Years ago, she explained, the written material was created at various reading levels, with the premiere offerings targeted to grade 14 or 15 (a sophomore or junior at college), designed for consumers who were truly curious about healthcare issues and wanted sufficient information to make intelligent choices. That was years ago. Now, most of the material is aimed at the 6th grade level, with the information designed for public aid recipients targeted to the 3rd and 4th grade reading level, or below:
“Flu shots! Veggies!”
While this says something disconcerting about the attitude of the medical and corporate publication establishments toward people they consider poor, it also maligns our entire reading populace: our top readers are comfortable with the vocabulary, syntax, and content of the average 13-year-old, and if you’ve picked up a newspaper lately, or read an article online, you’ll notice that there’s not an abundance of detail, complexity, or sophistication to what, for many people, is the primary reading diet.
Dumbing Down is Dangerous
Why does this matter, other than that it’s insulting to our mental aptitude?
It matters because it’s dangerous. A population accustomed to a lower and lower reading level, its minds unengaged by written content’s demands that the reader comprehend, analyze, question, and discern, becomes dumbed down to the point that people accept what they’re told — not because the information is true, valid, or believable, but because it’s presented in the right fashion: belligerently, or calmly, but always confidently and with no allowance for disagreement.
Bill O’Reilly or Barack Obama, Glenn Beck or Henry Kissinger — it’s not what is said so much as how, and if you can make people feel reluctant to question your pronouncements, then dialogue, and the understanding that there is always more than one side to any argument, becomes obsolete. People won’t disagree simply because they don’t want to look dumb, and many people — insecure creatures that we are — labor under the belief that we ARE dumb — because we don’t hold the right degrees, make an outrageous salary at our job, or host a network news talk show.
Climb out of the Pit
But we’re not dumb, my friends, and one of the best ways we can climb out of this hole is to increase — not decrease — our reading ability. If you’re a Christian, you’ve got a book on your coffee table, written in your own language, that in years past — back when ordinary readers enjoyed Dickens and Austen, Twain and Bronte — was the first and/or primary reading resource of many: the Bible.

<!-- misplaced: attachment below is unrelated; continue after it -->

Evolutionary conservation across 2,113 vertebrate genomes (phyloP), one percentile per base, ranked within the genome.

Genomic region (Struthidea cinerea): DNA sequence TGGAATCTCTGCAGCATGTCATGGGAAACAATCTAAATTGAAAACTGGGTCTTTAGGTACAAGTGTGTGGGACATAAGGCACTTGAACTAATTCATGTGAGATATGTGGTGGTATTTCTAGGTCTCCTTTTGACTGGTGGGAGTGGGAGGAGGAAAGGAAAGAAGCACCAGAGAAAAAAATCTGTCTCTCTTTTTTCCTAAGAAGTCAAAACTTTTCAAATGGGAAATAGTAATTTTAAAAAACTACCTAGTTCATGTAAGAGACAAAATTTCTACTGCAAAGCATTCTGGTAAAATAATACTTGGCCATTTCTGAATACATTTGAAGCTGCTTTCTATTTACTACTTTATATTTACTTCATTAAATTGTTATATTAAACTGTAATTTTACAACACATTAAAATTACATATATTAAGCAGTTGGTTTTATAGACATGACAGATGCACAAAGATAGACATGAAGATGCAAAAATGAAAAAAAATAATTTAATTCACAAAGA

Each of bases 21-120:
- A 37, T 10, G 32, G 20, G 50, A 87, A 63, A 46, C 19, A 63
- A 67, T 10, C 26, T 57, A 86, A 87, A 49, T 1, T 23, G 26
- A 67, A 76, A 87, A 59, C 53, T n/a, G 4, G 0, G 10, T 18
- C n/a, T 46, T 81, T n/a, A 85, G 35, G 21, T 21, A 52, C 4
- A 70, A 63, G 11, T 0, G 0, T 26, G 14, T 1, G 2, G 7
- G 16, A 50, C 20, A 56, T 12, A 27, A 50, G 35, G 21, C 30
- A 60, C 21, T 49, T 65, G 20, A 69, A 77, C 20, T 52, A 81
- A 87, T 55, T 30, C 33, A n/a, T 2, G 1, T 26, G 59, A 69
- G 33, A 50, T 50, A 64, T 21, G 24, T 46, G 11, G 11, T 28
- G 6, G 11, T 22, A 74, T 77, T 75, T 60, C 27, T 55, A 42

The apostle Peter, in 2 Peter 3:16, says about the apostle Paul’s writings: “His letters contain some thing that are hard to understand, which ignorant and unstable people distort, as they do the other Scriptures, to their own destruction.”
Paul is, indeed, a difficult writer to understand, a true master at crafting long, grammatically correct sentences which in their English translation are replete with commas, semi-colons, prepositions, dependent clauses, and dashes, but it’s because he’s trying to go so much more beyond, “Jesus loves you,” to deeper truths that confirm, and re-confirm, the mystery of that love.
The more one reads the Bible, the better one gets at it, and in the process of absorbing the history of the Israelites in many of the Old Testament books, or the poetry of the psalms, or the metaphorical language of Isaiah and the prophets, or the difference in tone between the gospel writers Matthew and John, one becomes a more sophisticated reader, and one becomes able to stop and ask,
“Now what is being said here?”
Critical, Discerning, Skeptical — YES
As readers, we start to ask questions, seek answers, build our vocabulary, become comfortable with different writing styles and formats, and gain knowledge of truth that enables us to look at outside sources — the news, movies, TV shows, pop publications, novels, newsletters, press releases, political speeches, non-fiction books (some of which are more fiction than non), YouTube videos, and medical brochures written to third graders — with a more practiced, sophisticated, discerning, intelligent, skeptical eye.
And the beauty of this is that this education is open to anyone with the ability — or desire — to read, and a Bible written in his or her own language. Public aid recipients need not accept that they read at the third grade level, simply because government and corporate entities insist that they do. And indeed, Jesus’ message of hope — that there is life after death and its abundant beauty is available to ALL, not just a globalist few — is one that the poor, the downtrodden, the powerless, and the weak have gravitated to, because it gives us a hope far beyond anything that Bill Gates’ and Warren Buffet’s widely publicized philanthropic productions could ever do.
Only rich people can become sophisticated at discerning the nuances in fine food or wine, because only they can afford to do so. But to become a sophisticated reader: that is within reach of us all, and it’s a far, far more important goal to achieve.
Which is why so much effort is being made these days, to dumb us all down.
Thank you for joining me at Commonsense Christianity, where my major encouragement — always — is for individual Christians to grab onto their spiritual lives and get serious about getting to know God. This is done — not through following the exhortations of others and depending upon “experts” to interpret spiritual matters to them — but through communicating, directly through prayer, with God, and allowing Him to train us into becoming the person He has designed us to be.
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The Misfit Christian (the more you ask questions, the less you fit into the crowd — and that includes the church crowd. If you’re tired of being made to feel like a pariah, hit the link and at least look inside the book. If you like what you see, read the whole thing.)